Magnetoresistive elements 1, 2, 3, and 4 are connected to one another at one end by a cross member 25. Cross member 25 is an electrical conductor which electrically connects elements 1, 2, 3, and 4 to one another, as well as to a common electrical point 26 which is typically system ground. The ungrounded ends of each of the elements 1, 2, 3, and 4 are connected through resistors 31, 32, 33, and 34, respectively, to constant current supplies 41, 42, 43, and 44, respectively. The respective resistors 31, 32, 33, and 34 associated with a given pair of magnetoresistive elements, or intra-pair resistors, must be of equal resistance values although it is not required that resistors associated with different pairs, or inter-pair resistors, have equal resistance values. Accordingly, resistors 31 and 32, associated with the original element pair (elements 1 and 2), should be of equal resistance values. Similarly, resistors 33 and 34, associated with the outboard pair (elements 3 and 4), should also be of equal resistance values. The ungrounded ends of each of the magnetoresistive elements 1, 2, 3, and 4 are also connected to the inputs of differential voltage sensing devices 50 and 60 which are typically differential amplifiers or operational amplifiers.

The hardware connections of the magnetoresistive elements to their associated differential amplifiers are specified as follows for the given embodiment. The ungrounded end of magnetoresistive element 1 is connected to the positive, or non-inverting, input of differential amplifier 50. The voltage signal generated by element 1 is denoted V1. The ungrounded end of magnetoresistive element 2 is connected to the negative, or inverting, input of differential amplifier 50. The voltage signal generated by element 2 is denoted V2. The ungrounded end of magnetoresistive element 3 is connected to the negative, or inverting, input of differential amplifier 60. Similarly, the voltage generated by element 3 is denoted V3. Finally, the ungrounded end of magnetoresistive element 4 is connected to the positive, or non-inverting, input of differential amplifier 60. The voltage generated by element 4 is denoted V4.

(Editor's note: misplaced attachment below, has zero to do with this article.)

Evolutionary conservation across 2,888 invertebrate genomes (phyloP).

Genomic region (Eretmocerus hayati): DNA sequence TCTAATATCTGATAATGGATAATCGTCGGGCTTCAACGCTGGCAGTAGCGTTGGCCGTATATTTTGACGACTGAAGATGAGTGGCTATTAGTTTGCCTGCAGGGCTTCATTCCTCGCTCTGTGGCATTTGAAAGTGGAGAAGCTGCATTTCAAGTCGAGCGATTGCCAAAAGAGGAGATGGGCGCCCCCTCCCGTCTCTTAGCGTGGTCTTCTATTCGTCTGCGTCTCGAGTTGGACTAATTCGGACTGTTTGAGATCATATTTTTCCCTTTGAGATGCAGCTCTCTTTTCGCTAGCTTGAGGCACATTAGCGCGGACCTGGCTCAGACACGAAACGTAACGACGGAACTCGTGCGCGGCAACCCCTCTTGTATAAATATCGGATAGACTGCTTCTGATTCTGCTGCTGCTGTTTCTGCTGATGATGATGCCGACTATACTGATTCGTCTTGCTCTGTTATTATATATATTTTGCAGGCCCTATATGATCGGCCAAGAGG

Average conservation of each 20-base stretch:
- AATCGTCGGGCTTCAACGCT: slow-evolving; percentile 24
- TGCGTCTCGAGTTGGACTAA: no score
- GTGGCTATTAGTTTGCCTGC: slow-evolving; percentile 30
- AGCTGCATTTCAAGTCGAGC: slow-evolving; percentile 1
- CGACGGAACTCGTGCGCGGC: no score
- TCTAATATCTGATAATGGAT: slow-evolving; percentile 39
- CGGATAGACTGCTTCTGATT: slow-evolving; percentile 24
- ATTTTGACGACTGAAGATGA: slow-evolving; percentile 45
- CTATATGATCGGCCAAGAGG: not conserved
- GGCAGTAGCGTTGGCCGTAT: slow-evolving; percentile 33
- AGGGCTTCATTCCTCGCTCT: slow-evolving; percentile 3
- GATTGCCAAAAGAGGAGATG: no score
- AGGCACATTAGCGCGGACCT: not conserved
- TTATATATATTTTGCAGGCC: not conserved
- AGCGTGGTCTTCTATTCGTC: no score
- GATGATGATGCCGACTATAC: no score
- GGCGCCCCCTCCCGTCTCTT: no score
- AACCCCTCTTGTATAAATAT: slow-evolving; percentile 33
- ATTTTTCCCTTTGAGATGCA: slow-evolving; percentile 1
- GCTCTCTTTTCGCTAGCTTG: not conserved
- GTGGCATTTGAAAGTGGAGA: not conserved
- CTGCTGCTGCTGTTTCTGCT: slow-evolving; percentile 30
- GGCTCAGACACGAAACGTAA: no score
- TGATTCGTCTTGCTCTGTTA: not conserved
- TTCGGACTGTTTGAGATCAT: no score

The outputs of the differential amplifiers 50 and 60 are connected to the inputs of differential amplifier 70 in the following manner. The output of differential amplifier 50, denoted V50 in FIG. 1, is fed into the positive, or non-inverting, input of differential amplifier 70. The output of differential amplifier 60, which is denoted V60 in FIG. 1, is fed into the negative, or inverting, input of differential amplifier 70 as is also shown in FIG. 1.